Parenting advice about lacrosse

The best parenting advice for me has been small bits that, like train switches, change the outcome direction. This too shall pass as well as a few deep breaths does wonders. Resetting expecations closer to reality helps too. We’ll add another today.

Todd Simkin wanted to quit lacrosse. He wasn’t quite as good as the other kids, or as fast. It was hard. He was in high school. There were other things to do, not that Simkin knew what they were when asked. So, he told his dad over dinner we was quitting lacrosse. Then, Simkin went to bed. This is what his dad said the next morning.

“Come into the living room, I want to talk to you. I’ve been thinking about it all night and it’s really bothering me. I haven’t heard why you wanted to quit other than you’ve been frustrated with your coach. There’s not enough here. It doesn’t make sense. You have to explain it in a way that makes sense for me to be supportive of this.”

Another bit of parenting advice is to avoid unnecessary ultimatums. Pick that up or else you’re going to bed right now!! Though it’s the mad emoji feeling in the moment it’s the zen emoji we should strive for. That’s kinda what Todd’s father did.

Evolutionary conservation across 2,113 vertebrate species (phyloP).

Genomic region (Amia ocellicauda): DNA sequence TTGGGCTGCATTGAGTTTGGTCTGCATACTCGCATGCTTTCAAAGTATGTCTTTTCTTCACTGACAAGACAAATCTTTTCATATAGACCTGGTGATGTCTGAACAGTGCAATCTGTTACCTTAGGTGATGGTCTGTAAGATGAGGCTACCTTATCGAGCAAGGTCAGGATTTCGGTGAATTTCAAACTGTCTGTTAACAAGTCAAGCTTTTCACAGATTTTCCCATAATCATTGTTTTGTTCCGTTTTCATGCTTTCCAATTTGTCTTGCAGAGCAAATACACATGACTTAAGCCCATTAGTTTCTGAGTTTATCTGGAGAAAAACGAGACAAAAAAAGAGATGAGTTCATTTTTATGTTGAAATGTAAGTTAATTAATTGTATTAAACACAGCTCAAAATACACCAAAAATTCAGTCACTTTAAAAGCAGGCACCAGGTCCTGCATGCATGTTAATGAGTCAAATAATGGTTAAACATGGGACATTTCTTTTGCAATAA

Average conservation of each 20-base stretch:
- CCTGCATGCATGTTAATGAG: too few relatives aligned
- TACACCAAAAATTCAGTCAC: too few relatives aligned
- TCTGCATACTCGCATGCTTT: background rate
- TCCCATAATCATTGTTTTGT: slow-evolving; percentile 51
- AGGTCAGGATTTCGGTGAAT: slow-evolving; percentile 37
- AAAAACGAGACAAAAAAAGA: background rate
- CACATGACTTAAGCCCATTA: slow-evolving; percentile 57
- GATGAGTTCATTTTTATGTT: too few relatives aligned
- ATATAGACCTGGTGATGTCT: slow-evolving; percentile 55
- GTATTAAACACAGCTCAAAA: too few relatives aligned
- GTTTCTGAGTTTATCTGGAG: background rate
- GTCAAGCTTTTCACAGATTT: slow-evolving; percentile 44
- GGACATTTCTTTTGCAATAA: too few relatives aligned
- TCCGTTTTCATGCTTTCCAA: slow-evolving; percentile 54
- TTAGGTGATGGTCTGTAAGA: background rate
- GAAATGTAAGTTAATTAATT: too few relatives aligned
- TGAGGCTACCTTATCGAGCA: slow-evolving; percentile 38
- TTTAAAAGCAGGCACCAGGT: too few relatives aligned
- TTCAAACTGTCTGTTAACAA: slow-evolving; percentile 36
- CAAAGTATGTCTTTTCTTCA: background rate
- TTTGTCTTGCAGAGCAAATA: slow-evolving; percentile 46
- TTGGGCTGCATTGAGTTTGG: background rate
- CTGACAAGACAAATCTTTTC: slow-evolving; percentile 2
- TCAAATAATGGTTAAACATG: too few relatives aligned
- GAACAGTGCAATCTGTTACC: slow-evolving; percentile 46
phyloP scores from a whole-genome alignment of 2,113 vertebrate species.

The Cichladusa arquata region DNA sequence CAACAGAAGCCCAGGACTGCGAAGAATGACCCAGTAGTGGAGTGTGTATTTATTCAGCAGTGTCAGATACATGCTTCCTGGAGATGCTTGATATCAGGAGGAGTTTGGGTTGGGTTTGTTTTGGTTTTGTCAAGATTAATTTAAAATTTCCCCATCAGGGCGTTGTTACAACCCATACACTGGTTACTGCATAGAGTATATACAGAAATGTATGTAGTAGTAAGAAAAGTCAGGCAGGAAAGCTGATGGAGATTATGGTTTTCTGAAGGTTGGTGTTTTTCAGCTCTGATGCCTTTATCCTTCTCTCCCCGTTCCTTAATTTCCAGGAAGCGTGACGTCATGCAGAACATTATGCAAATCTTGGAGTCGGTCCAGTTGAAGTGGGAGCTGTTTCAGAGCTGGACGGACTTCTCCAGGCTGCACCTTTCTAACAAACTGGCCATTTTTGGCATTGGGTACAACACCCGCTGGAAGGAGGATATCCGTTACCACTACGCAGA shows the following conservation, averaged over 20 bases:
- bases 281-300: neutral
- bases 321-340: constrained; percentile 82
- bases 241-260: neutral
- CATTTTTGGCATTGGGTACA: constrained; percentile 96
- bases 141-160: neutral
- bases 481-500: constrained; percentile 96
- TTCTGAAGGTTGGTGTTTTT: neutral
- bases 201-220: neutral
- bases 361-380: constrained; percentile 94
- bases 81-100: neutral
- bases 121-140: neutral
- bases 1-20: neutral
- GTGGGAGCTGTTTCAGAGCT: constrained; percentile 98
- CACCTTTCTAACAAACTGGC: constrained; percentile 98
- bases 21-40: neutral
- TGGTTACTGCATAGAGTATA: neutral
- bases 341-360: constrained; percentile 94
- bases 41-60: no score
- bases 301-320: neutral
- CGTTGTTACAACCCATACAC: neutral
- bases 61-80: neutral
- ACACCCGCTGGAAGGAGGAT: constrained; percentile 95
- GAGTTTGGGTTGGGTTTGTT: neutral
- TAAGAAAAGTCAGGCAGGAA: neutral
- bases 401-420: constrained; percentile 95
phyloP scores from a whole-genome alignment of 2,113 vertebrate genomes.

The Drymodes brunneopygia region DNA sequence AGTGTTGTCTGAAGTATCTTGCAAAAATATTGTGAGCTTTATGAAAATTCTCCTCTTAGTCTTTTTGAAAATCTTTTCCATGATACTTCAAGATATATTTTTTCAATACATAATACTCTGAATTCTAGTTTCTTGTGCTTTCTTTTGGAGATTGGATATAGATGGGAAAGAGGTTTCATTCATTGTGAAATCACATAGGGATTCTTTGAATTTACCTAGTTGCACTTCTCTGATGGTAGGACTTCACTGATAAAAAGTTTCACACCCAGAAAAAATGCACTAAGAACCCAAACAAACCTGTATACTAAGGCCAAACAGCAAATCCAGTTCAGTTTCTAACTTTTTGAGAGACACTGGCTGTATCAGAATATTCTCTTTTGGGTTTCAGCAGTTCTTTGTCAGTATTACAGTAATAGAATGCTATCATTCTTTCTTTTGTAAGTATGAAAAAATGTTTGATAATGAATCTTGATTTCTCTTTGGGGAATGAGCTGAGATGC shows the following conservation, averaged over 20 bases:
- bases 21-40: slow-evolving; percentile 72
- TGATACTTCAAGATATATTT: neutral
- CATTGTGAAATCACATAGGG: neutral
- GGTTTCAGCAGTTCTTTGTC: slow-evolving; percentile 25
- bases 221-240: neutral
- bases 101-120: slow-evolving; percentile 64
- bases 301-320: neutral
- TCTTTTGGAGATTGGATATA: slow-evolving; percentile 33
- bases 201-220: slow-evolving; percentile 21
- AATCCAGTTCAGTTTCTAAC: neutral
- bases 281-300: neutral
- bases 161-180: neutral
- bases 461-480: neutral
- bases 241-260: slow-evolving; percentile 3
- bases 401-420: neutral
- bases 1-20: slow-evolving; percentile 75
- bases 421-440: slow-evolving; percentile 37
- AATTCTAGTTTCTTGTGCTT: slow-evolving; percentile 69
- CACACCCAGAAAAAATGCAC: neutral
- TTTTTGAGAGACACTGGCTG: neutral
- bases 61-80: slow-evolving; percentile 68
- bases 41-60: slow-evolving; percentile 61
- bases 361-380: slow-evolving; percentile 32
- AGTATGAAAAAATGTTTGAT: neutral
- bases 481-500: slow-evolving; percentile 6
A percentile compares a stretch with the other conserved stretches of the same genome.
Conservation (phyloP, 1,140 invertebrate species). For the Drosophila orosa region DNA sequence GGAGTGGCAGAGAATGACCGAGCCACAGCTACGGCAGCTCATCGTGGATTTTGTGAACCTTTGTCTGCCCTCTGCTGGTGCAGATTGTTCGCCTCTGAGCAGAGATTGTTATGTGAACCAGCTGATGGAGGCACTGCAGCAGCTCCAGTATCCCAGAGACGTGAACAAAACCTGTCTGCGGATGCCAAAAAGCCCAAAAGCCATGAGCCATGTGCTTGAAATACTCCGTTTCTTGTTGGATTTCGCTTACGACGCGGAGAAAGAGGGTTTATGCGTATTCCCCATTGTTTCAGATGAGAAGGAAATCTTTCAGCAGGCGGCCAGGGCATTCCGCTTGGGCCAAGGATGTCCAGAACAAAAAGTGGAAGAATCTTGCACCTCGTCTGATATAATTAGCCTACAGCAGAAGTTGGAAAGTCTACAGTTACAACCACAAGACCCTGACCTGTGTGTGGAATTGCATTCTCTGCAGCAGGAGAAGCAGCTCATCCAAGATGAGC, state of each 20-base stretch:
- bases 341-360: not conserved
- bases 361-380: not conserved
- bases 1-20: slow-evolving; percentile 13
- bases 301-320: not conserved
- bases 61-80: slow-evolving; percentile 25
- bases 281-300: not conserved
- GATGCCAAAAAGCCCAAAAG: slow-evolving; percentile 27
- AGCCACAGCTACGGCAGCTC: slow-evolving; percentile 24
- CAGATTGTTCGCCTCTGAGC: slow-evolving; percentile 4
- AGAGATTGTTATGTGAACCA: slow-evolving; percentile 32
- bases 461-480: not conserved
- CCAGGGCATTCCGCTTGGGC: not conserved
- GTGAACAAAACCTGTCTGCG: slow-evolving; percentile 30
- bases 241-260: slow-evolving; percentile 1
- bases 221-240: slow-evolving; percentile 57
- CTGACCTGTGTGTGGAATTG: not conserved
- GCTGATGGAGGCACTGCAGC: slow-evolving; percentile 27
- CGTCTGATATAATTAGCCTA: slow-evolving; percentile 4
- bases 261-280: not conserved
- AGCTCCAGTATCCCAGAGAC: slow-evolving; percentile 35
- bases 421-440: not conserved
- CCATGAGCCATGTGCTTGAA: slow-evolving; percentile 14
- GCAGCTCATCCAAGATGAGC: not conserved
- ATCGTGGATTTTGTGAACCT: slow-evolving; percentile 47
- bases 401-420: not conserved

“This was such great parenting. It wasn’t saying: this is what you have to do or, here’s what you can’t do. Instead it was: if this is a reasonable or consistent or rationale choice I’ll back you up on this. If it’s rash and has long-term consequences then there are implications here that require appropriate weight and thought.” – Todd Simkin, The Knowledge Project, September 2021

Todd didn’t have a great answer so he didn’t quit the team, but he also didn’t play the next year.

There’s a lot of empathy in this podcast episode. It’s about understanding where people are physically, mentally, emotionally and meeting them there and it’s fully of helpful advice for our personal and professional relationships.


Give someone a hug today. Digital or physical, doesn’t matter. 🤗

Slack, in the black

One way to think about how life works is that it’s a series of events in pieces of time. A business’s cash flow is one example. An operating business will succeed if their expenses are less than their incomes. If incomes were stashed away, then a business can weather moments of swelling outflows.

We looked at this with flooding too. Locales flood when the net additions outweigh the net subtractions. Florida’s coastal flood warnings occur during hurricanes, when an “exogenous” event shocks the local system.

Company culture can operate this way too:

“The key to making hard decisions at the top is being ‘in the black’ with your emotional bank account with the culture. As a leader you have to build that bank account and make deposits every day to build trust and credibility with the people who work there, knowing, there are days where you make a giant withdrawal because you’re going to screw up. And you will! It’s just too complicated, but you know that when you have that big withdrawal you’ll still be in the black.” – Doug Conant, The Knowledge Project, August 2021